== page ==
Thailand: Injured Infant Owl Brought in for Treatment
20th May 2016;

An injured juvenile Collared Scops Owl (Otus lettia) has been brought into the WFFT Wildlife Hospital after being found injured by one of our staff at the side of a road. He has a broken wing and broken leg. He is under treatment at the WFFT Wildlife Hospital, we will do everything in our power to try and save him.

Source: Wildlife Friends Foundation Thailand

Sadly, it was too late for this Injured Owl…

Late yesterday this juvenile Brown Wood Owl (Strix leptogrammica) was brought into the WFFT Wildlife Hospital for urgent treatment. He had been found by a road the day before unable to move. He was taken to a vet for treatment close to where he was found then brought to us the following day. He had two broken wings and a broken leg, likely to have been caused by a collision with a vehicle. Sadly, this guy did not make, he passed away during the night, RIP little one.

Source: Wildlife Friends Foundation Thailand Facebook

Picked up this owl carcass on 23 March 2014 after it collided with a building and thought it was just an ordinary Brown Boobook (Ninox scutulata), which is known to reside in and migrate through Singapore.

After a tip off from a fellow ornithologist, I took a closer look at the wing formula and surprise, surprise, it’s actually a Northern Boobook (Ninox japonica), a new species record for Singapore and a considerable extension of the species’s migratory range southward down the Malay Peninsula.

My colleagues and I have published a paper based on this carcass and several other recent records of the species in the region, which is available here: DNA reveals long-distance partial migratory behavior in a cryptic owl lineage

Source: David Tan, on Dead Birds Facebook Group

Last March I was going for my morning walk when I spotted a medium sized bird lying dead on the pavement alongside one of the science buildings. People were walking past, but also stopping to look at it. I really wanted to get to that bird before it was picked up by one of the cleaners and thrown away. I managed to get there in time – it was beautiful and with no external damage – it didn’t appear to have been dead long.
I brought it home to photograph and pass on to David Tan. I had vague thoughts of drawing the bird but for some reason was really pressed for time.

Not being any sort of bird specialist, I didn’t realise it was an owl species, and definitely didn’t realise how special it was. Here are a couple of photos of the bird. It had come a long way from home…

Source: Tanglin Halt Wildlife Watch Facebook

This carcass has been identified as that of a Northern Boobook (Ninox japonica), the first official record of this species from Singapore.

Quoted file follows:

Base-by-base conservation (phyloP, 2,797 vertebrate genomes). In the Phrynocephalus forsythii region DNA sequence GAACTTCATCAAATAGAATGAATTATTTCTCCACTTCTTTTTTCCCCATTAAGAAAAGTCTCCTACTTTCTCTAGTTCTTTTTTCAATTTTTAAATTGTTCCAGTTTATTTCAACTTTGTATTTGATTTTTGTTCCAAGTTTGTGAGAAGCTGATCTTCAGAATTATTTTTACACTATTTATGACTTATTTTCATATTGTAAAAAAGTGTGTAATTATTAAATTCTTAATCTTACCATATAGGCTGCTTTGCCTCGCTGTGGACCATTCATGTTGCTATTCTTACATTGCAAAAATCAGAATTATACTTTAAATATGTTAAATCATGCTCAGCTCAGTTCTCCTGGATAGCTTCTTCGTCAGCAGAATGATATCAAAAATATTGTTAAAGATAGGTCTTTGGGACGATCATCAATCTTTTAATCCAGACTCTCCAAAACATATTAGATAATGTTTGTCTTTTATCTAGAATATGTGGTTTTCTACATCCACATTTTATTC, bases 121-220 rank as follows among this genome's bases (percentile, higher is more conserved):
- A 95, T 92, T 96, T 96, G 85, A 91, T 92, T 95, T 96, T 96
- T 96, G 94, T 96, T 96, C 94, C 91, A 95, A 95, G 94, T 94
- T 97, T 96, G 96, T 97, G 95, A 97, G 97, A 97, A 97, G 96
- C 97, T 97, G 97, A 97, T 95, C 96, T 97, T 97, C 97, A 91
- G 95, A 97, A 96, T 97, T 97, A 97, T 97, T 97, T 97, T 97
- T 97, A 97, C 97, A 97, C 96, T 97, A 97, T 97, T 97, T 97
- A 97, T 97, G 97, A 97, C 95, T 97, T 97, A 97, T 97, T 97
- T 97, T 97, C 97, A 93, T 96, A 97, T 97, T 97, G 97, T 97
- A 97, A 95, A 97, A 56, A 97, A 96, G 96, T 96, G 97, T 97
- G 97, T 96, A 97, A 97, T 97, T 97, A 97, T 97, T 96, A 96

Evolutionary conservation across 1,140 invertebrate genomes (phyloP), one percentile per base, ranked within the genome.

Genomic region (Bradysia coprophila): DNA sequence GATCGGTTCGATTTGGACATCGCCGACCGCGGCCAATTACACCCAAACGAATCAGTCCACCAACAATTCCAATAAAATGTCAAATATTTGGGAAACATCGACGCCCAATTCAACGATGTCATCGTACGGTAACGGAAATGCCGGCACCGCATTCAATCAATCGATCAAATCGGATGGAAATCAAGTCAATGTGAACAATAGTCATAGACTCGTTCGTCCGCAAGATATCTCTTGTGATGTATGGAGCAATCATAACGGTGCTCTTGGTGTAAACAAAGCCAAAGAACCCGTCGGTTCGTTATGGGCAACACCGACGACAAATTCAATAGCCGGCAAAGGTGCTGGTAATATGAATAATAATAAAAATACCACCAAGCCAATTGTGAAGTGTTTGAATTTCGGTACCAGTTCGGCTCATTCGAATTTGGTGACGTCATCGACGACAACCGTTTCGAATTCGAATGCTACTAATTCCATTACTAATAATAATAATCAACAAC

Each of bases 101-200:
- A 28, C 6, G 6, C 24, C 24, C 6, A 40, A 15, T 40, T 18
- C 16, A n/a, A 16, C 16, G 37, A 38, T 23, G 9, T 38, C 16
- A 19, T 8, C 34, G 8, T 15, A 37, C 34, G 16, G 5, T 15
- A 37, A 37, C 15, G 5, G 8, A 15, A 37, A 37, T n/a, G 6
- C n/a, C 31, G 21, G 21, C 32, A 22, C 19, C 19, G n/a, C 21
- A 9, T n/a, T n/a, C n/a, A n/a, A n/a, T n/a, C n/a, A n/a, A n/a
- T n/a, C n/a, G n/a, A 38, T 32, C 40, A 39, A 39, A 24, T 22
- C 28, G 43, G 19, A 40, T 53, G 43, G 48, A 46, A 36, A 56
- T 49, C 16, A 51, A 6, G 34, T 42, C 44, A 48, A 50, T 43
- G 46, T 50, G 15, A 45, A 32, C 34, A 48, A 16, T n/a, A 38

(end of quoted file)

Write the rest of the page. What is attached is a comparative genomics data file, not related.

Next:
Yet another case of an owl with glue, this time a Sunda Scops Owl (Otus lempiji) with glue on the feathers. Yoho the owl, was covered in debris collected by the glue. We had removed most of the debris possible, but Yoho may need a longer period of recovery. Thanks to Jurong Bird Park for taking Yoho in.

Source: Animal Concerns Research and Education Society (ACRES) Facebook

Saw this adult owl on the road in Tutong near the Chinese graveyard. It was barely alive, entrails are out – otherwise beautiful creature gone to waste. Please drive carefully and slowly, especially near cemeteries.

Source: Aammton Senang, posted to 1StopBrunei Wildlife Facebook

This is a Buffy Fish Owl (Bubo ketupu).

Walking down Portsdown Road for the first time feels almost like stepping back in colonial era Singapore once again, what with all the colonial Black and White houses, some of which have been named after former British colonial holdings overseas.

Also, picked up a Boobook (Ninox sp.) today (also known as a hawk owl) that might well be the extremely rare Northern Boobook (Ninox japonica).

Source: David Tan

Sad to find this on my morning walk this morning… think it flew into a window. Any idea what it is?

Here are a couple more photos of the bird, if anyone is able to better identify…

Source: Tanglin Halt Wildlife Watch Facebook [1], [2]

Alison was kind enough to let me photograph the owl this morning. The markings on the breast and belly are not heart-shaped like that of our resident Brown Hawk Owl (Ninox scutulata). Closer to that of the Northern Boobook (Ninox japonica). The Records Committee will have to deliberate on this and the recent record from Sungei Buloh as it is not on our CL.

Source: Alan OwYong

Sunda Scops Owl (Otus lempiji)
Sungei Buloh, 28th November 2013

Ants made quick work of this carcass of a Sunda Scops Owl. The last photo shows the same carcass 4 days later.

Asian scops owls have had a confusing taxonomic history. For many years, various populations of scops owls distributed across India and Pakistan to South East Asia, Japan and the Philippines were identified as a single species, called the Collared Scops Owl (Otus bakkamoena). However, various subspecies were subsequently split off and recognised as distinct species; one such subspecies would become known as the Sunda Scops Owl. These days, Otus bakkamoena refers strictly to the Indian Scops Owl, found in the Indian subcontinent, while the common name of Collared Scops Owl belongs to Otus lettia, which was split off and represents populations found from the Himalayas to China and Indochina. This is why some resources still list the Sunda Scops Owl as a subspecies of Indian Scops Owl, which is given the common name of Collared Scops Owl.

As if things weren’t confusing enough, some sources consider the Collared Scops Owl and Sunda Scops Owl to be conspecific, whereas other authors split the Sunda Scops Owl even further, and recognise the subspecies found in southern Peninsular Malaysia and Singapore (Otus lempiji cnephaeus) as a separate species, the Singapore Scops Owl (Otus cnephaeus).